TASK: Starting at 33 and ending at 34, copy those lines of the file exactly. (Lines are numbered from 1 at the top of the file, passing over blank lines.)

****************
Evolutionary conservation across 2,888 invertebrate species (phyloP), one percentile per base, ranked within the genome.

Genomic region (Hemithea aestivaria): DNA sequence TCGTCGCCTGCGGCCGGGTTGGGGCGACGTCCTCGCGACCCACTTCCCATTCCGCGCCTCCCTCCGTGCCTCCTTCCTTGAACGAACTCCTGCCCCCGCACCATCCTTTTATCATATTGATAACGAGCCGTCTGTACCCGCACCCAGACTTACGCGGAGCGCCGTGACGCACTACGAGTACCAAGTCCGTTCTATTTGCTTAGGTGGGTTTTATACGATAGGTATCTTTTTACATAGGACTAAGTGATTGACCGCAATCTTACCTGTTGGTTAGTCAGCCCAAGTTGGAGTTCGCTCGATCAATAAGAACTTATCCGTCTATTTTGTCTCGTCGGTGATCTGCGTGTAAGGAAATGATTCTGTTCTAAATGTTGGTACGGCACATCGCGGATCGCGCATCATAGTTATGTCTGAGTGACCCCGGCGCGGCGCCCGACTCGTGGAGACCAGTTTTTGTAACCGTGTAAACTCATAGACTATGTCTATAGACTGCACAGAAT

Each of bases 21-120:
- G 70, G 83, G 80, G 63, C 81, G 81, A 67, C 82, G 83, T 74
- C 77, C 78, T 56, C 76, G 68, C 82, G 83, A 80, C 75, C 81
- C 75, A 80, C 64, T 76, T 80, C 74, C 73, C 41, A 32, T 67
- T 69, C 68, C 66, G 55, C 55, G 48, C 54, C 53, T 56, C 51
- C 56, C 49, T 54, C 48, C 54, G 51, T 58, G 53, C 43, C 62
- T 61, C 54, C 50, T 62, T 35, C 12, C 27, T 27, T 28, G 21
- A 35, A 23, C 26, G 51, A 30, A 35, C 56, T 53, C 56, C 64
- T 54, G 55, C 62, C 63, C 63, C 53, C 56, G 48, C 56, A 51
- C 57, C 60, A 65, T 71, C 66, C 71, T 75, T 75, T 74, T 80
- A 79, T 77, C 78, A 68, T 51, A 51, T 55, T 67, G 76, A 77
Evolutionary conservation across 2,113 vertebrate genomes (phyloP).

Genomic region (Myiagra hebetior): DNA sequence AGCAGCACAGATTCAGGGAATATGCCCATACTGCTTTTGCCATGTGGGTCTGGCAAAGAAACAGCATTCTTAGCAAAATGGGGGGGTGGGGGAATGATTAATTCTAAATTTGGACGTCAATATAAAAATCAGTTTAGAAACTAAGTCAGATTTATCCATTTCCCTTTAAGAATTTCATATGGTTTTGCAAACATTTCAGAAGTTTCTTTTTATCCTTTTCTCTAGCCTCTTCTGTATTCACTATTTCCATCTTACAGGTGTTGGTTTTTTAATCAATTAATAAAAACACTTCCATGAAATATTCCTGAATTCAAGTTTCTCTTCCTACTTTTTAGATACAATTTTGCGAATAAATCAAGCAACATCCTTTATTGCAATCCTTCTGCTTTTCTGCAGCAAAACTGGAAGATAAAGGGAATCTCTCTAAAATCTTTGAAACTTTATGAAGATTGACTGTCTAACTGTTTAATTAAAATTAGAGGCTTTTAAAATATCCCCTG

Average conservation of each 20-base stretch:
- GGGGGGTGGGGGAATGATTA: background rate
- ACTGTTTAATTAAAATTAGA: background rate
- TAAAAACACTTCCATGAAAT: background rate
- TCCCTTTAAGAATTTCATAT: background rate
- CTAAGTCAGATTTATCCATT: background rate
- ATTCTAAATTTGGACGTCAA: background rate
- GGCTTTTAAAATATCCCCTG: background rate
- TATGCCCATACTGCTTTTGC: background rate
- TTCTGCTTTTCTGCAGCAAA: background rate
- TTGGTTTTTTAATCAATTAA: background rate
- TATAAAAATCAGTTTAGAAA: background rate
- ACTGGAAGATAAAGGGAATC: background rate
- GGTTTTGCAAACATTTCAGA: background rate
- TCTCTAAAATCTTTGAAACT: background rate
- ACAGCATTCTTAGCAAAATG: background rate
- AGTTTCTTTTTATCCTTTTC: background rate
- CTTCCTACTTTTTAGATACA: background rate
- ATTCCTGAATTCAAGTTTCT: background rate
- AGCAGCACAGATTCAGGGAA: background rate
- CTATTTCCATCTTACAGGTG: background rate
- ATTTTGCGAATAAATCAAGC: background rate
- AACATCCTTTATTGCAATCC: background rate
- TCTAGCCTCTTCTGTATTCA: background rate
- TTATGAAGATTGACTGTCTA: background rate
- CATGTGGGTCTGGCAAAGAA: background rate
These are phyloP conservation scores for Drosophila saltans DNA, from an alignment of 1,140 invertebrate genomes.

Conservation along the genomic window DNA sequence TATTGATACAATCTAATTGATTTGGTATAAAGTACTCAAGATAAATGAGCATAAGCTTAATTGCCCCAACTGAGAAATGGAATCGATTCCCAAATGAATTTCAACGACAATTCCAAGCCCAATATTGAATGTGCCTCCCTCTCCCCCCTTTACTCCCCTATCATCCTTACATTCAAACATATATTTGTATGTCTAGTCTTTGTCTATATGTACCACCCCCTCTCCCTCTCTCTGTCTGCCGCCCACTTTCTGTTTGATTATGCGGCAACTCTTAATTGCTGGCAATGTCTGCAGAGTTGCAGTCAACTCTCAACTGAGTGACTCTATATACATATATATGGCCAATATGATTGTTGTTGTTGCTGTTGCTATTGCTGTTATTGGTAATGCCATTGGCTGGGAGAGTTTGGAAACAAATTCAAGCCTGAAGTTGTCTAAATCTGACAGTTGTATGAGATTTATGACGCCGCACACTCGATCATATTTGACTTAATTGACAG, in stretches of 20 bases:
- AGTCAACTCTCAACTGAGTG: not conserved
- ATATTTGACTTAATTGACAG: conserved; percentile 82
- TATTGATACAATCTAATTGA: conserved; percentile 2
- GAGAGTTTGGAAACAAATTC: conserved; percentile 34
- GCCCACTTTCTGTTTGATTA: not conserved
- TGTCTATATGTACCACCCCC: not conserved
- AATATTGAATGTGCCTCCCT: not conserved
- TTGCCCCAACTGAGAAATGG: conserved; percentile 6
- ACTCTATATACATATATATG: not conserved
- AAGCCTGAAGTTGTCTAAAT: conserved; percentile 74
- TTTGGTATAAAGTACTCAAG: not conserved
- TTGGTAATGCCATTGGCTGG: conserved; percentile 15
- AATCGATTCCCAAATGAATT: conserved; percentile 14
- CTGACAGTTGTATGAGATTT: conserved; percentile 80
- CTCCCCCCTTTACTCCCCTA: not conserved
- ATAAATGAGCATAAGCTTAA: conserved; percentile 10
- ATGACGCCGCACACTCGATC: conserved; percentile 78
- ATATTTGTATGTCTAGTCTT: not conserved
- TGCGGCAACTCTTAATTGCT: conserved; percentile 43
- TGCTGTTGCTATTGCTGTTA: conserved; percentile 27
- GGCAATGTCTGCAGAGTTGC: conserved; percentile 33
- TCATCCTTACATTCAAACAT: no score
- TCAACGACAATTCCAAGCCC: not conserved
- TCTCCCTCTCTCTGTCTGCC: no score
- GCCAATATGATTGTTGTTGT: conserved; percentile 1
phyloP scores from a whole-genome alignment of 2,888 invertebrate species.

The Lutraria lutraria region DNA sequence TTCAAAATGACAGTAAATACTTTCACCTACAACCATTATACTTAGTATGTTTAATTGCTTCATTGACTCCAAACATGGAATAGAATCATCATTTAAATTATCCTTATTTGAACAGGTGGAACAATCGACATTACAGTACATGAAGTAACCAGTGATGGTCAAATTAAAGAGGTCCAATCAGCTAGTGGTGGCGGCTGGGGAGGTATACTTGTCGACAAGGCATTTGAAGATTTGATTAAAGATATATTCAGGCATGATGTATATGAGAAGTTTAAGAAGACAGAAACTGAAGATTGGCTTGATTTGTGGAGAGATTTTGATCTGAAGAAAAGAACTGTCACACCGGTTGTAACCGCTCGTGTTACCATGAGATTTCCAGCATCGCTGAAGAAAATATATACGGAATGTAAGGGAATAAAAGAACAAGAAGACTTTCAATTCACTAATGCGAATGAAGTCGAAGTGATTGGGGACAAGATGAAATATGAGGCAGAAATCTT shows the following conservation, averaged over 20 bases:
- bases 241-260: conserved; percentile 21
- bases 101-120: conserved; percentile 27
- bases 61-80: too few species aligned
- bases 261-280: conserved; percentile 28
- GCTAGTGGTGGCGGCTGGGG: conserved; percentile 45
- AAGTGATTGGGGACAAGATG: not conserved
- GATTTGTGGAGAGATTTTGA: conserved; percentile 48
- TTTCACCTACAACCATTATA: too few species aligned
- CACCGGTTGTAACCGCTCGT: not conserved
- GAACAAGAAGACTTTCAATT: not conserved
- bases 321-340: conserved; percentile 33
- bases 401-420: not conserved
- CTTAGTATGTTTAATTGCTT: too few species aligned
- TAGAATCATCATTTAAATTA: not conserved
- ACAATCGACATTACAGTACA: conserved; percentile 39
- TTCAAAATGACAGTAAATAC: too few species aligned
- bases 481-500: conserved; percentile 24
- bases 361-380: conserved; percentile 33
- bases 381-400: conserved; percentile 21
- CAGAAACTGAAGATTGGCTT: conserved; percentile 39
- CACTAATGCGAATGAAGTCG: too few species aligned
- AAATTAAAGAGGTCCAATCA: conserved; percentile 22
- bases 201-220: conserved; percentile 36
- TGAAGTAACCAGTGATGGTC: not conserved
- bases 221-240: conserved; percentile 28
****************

- CTTCCTACTTTTTAGATACA: background rate
- ATTCCTGAATTCAAGTTTCT: background rate